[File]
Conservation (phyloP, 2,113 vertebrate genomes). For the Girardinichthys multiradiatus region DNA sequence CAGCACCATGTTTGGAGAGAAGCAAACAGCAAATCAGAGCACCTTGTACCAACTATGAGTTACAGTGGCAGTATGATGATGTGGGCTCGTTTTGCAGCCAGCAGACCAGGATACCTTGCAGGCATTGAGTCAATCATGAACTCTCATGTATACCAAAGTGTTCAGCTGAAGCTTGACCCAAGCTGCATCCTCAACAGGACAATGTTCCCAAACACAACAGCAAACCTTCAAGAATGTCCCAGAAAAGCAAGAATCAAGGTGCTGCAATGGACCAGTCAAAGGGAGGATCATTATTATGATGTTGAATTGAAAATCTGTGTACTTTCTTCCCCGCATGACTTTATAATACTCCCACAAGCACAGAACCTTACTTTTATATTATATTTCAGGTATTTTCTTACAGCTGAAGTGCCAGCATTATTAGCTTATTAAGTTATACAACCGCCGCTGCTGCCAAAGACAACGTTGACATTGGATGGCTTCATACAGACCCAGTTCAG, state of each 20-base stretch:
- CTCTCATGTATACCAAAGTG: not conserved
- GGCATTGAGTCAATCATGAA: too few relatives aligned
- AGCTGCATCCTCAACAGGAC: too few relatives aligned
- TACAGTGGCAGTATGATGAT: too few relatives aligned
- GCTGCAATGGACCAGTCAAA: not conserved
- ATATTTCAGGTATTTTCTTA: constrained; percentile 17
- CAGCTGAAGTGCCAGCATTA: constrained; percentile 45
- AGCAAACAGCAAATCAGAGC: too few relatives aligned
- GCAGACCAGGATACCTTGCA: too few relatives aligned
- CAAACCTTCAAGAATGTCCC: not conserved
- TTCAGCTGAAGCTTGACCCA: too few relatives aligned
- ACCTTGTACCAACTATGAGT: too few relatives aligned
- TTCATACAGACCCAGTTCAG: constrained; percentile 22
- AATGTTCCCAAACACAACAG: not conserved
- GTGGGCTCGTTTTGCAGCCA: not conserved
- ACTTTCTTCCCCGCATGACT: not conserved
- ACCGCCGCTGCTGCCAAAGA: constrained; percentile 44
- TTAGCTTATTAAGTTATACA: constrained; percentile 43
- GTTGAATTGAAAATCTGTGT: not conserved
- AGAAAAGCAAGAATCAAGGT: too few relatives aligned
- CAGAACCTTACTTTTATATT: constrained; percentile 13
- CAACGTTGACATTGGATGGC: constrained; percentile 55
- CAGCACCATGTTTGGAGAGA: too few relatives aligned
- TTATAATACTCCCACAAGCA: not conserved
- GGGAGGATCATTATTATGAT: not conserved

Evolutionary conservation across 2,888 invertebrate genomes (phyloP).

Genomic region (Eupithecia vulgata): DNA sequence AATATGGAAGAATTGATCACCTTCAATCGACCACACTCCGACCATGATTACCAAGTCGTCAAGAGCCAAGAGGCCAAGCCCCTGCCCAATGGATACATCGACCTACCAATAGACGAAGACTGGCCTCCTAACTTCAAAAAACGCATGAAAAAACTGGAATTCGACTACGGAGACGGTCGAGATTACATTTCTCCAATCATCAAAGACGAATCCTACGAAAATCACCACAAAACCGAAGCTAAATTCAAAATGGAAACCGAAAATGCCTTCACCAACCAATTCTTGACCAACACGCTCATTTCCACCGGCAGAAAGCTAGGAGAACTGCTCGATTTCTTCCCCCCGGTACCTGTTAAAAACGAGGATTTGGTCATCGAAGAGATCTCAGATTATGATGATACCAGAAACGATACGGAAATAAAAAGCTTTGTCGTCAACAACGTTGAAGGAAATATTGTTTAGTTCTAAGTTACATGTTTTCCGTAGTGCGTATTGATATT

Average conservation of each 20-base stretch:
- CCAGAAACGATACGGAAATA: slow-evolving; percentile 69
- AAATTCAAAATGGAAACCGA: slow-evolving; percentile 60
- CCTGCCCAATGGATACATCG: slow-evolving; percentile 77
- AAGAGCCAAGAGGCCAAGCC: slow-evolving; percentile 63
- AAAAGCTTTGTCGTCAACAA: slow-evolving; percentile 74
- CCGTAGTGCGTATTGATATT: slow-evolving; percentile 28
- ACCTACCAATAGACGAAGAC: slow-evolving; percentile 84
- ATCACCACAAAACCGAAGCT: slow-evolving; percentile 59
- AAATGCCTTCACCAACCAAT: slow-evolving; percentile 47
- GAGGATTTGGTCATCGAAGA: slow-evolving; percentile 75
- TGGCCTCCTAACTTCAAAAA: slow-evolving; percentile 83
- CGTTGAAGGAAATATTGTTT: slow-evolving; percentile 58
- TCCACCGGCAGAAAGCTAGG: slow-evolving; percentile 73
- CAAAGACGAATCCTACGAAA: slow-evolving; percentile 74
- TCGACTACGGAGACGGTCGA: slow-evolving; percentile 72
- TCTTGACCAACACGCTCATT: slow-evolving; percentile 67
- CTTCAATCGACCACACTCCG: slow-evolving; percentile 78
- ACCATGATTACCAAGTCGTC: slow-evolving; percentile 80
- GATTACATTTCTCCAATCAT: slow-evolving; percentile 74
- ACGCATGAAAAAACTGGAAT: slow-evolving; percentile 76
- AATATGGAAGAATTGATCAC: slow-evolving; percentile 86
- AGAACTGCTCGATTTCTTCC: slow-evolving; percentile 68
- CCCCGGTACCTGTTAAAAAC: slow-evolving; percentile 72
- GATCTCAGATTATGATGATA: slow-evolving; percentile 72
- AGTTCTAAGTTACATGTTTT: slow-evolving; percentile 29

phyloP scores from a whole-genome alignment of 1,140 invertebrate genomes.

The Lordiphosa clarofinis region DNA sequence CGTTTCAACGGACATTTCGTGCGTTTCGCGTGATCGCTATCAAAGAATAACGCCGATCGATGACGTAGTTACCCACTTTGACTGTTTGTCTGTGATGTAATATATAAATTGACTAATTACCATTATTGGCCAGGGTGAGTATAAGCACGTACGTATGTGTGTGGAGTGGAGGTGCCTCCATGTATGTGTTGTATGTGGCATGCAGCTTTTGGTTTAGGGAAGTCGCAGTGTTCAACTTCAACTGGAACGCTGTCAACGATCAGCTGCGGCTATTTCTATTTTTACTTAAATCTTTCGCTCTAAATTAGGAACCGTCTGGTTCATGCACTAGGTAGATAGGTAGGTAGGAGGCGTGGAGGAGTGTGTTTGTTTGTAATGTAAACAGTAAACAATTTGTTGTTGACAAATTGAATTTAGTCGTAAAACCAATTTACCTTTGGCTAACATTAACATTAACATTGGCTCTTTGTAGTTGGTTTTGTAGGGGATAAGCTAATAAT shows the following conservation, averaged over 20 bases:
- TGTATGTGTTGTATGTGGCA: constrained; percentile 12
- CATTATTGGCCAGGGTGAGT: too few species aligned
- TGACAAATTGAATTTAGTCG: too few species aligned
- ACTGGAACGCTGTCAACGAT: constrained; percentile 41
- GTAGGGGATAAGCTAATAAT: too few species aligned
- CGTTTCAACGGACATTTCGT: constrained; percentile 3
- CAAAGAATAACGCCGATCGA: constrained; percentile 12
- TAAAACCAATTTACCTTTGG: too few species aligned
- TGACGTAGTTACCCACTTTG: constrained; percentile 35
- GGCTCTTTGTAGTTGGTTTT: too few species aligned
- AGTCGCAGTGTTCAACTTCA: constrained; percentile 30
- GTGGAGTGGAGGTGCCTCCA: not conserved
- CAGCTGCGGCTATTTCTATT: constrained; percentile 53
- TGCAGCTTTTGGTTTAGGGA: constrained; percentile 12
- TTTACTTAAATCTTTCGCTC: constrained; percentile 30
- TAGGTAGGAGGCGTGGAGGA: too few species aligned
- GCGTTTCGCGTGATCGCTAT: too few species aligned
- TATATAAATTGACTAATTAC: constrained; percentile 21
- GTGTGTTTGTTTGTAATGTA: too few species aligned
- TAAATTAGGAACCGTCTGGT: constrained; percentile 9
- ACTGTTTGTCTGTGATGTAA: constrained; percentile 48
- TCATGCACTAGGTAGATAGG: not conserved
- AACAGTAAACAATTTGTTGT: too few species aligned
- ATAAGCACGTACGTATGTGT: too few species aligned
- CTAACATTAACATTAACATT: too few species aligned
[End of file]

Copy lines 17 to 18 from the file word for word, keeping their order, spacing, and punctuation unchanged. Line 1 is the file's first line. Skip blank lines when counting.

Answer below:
- ACTTTCTTCCCCGCATGACT: not conserved
- ACCGCCGCTGCTGCCAAAGA: constrained; percentile 44